Marx, Engels, Lenin, Mao, Stalin and others would wonder in their graves how an African elite would bastardize and degrade the honorable principle of “emancipating” the masses; and instead captures the state for the benefit of a few elites. The new class of elites in Ethiopia has now become a well-entrenched and wealthy bureaucracy not much different from that of the Soviet system that collapsed miserably.

Mao’s system has, however evolved a Socialist economy totally committed to the market system. More than anything else, China’s model is nationalist and has little resemblance to the Soviet system. The Chinese “Developmental state” has lifted hundreds of millions of people out

of poverty; and enabled them to become part of the country’s emerging middle class. Women are among the lead beneficiaries of this system. Surveys show that Chinese youth, women (Half the Sky, to use Mao’s famous term) and minorities feel empowered.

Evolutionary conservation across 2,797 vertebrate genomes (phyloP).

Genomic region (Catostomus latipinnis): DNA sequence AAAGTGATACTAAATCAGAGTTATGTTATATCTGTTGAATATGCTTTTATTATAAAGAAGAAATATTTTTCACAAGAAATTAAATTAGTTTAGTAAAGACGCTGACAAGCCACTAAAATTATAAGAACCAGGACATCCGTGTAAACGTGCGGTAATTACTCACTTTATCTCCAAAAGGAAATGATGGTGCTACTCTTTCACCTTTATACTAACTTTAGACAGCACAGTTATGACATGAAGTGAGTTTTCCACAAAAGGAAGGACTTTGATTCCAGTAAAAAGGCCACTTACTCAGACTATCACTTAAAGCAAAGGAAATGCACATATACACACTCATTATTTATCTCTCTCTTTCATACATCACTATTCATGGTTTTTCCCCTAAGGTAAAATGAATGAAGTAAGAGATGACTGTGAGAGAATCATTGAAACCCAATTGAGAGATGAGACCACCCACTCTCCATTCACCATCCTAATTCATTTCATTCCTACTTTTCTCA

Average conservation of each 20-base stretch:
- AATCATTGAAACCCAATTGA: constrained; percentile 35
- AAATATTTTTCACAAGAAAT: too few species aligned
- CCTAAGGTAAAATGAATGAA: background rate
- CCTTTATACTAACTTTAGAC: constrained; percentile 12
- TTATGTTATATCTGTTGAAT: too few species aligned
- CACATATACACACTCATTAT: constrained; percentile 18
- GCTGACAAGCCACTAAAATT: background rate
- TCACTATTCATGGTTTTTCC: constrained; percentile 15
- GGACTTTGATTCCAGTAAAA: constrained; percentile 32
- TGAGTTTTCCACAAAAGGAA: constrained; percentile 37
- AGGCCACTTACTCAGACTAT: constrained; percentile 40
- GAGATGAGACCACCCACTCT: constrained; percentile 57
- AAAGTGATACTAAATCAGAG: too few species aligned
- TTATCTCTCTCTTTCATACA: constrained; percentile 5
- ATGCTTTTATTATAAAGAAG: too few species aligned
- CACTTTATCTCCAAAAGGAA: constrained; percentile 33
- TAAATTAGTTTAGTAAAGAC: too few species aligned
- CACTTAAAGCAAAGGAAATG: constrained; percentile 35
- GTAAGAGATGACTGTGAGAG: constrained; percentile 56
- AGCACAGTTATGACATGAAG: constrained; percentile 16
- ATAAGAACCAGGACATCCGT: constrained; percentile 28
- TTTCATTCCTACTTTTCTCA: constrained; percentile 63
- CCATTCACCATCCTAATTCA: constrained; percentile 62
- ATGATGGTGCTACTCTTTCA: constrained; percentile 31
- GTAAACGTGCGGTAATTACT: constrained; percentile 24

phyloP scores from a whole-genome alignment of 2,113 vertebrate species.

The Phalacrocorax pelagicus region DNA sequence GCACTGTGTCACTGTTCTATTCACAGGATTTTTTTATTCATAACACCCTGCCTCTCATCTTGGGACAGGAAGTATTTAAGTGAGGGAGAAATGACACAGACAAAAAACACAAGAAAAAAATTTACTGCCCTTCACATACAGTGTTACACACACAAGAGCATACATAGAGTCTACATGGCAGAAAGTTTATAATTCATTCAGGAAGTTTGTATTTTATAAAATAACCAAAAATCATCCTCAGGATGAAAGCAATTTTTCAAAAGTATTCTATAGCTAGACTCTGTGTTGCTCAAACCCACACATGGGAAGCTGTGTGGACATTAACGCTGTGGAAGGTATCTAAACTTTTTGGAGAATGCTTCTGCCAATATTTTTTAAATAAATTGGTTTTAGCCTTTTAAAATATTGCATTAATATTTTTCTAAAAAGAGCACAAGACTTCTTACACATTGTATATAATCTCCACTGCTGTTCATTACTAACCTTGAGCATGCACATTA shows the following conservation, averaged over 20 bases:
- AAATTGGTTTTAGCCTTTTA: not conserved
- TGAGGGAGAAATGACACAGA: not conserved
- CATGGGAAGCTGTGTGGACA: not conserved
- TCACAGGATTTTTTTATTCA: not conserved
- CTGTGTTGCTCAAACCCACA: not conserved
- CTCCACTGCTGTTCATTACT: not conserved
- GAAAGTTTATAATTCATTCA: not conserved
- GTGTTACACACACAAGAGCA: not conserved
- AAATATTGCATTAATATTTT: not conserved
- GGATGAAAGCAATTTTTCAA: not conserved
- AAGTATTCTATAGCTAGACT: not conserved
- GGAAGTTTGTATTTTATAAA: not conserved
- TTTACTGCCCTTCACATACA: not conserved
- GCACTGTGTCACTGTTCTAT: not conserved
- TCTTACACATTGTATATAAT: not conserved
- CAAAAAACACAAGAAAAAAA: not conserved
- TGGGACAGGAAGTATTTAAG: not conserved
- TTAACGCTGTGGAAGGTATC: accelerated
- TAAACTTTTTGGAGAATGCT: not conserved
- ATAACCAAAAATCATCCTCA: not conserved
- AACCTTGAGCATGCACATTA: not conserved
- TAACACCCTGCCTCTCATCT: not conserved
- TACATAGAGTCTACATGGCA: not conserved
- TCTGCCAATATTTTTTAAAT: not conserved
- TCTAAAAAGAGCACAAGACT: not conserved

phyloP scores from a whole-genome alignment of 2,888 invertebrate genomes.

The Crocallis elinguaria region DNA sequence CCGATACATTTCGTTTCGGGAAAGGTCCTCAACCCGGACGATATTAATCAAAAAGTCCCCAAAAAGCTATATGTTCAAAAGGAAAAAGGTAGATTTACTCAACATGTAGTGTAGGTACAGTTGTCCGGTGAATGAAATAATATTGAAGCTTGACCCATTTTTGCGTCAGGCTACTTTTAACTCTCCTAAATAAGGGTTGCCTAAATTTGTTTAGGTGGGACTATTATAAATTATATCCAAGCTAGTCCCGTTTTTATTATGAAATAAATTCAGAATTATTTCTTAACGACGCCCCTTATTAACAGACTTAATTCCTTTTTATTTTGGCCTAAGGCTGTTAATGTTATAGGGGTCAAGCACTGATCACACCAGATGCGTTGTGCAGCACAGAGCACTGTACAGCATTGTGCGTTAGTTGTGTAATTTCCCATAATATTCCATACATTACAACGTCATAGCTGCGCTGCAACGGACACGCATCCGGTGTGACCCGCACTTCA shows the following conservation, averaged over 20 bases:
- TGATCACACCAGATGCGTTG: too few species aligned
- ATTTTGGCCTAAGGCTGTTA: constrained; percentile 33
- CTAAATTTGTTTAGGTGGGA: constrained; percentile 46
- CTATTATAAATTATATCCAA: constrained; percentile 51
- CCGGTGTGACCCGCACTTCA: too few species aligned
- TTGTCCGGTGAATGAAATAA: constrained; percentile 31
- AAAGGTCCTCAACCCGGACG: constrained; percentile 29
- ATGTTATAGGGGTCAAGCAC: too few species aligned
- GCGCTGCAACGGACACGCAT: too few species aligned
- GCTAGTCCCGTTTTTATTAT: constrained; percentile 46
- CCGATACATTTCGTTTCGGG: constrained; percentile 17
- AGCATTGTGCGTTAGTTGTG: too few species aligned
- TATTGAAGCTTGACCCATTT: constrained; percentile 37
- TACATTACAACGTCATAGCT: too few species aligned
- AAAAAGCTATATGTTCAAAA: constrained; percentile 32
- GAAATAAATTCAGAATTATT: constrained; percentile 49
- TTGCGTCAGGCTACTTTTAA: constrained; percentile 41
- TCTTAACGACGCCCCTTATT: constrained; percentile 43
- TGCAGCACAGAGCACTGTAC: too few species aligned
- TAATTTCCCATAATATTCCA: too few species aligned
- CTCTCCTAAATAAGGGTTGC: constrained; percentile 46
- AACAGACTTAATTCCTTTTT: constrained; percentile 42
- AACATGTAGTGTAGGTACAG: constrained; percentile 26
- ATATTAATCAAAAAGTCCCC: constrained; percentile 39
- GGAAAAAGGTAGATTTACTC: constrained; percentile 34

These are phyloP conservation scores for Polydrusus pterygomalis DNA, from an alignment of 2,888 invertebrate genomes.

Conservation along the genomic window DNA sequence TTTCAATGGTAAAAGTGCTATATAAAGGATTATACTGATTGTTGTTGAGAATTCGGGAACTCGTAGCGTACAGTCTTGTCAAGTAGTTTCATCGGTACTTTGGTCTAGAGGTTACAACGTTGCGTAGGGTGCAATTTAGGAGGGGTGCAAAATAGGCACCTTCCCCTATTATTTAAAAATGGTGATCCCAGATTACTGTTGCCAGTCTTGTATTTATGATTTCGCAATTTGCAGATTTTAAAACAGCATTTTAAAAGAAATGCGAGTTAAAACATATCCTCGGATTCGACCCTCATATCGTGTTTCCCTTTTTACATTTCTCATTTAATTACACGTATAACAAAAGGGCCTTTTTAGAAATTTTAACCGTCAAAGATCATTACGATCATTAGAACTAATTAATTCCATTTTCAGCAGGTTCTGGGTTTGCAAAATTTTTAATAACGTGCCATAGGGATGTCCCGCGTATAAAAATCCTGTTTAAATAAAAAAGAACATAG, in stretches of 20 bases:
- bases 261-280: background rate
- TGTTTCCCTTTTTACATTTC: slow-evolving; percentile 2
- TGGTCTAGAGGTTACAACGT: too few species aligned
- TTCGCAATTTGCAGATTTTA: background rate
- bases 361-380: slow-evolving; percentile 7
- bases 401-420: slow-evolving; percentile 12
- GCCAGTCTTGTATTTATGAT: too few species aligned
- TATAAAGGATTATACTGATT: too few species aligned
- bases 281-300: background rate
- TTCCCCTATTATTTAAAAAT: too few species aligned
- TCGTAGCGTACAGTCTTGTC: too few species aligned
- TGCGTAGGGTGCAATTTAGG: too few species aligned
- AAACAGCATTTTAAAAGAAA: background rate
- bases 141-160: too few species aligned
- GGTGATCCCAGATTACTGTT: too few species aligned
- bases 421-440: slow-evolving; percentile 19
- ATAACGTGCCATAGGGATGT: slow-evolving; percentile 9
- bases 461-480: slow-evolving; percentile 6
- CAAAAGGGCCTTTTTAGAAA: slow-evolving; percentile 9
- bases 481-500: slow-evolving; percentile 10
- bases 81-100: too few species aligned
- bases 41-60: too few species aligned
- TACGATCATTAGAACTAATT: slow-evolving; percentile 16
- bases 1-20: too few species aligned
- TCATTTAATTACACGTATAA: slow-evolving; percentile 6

The structure of the Chinese economy has been changed dramatically and irreversibly. At least, the Chinese system has proved resilient in making poverty history. For sure, the Chinese system suffers from a deficit of freedom enhancing democratic governance.

In conclusion, the highly trumpeted TPLF/EPRDF “Revolutionary Democracy” and its “Developmental state” model offer neither adequate bread nor freedom. This is why both the government and development model must be changed sooner than later.

The highly celebrated election of Dr. Abiy Ahmed as Ethiopia’s Prime Minister ushers in a new and promising era for Ethiopia’s 110 million people; and poses a huge challenge for this young and promising leader. While there is no doubt in mind that he will be able to carry-out modest reforms, the hurdles he will face are equally daunting: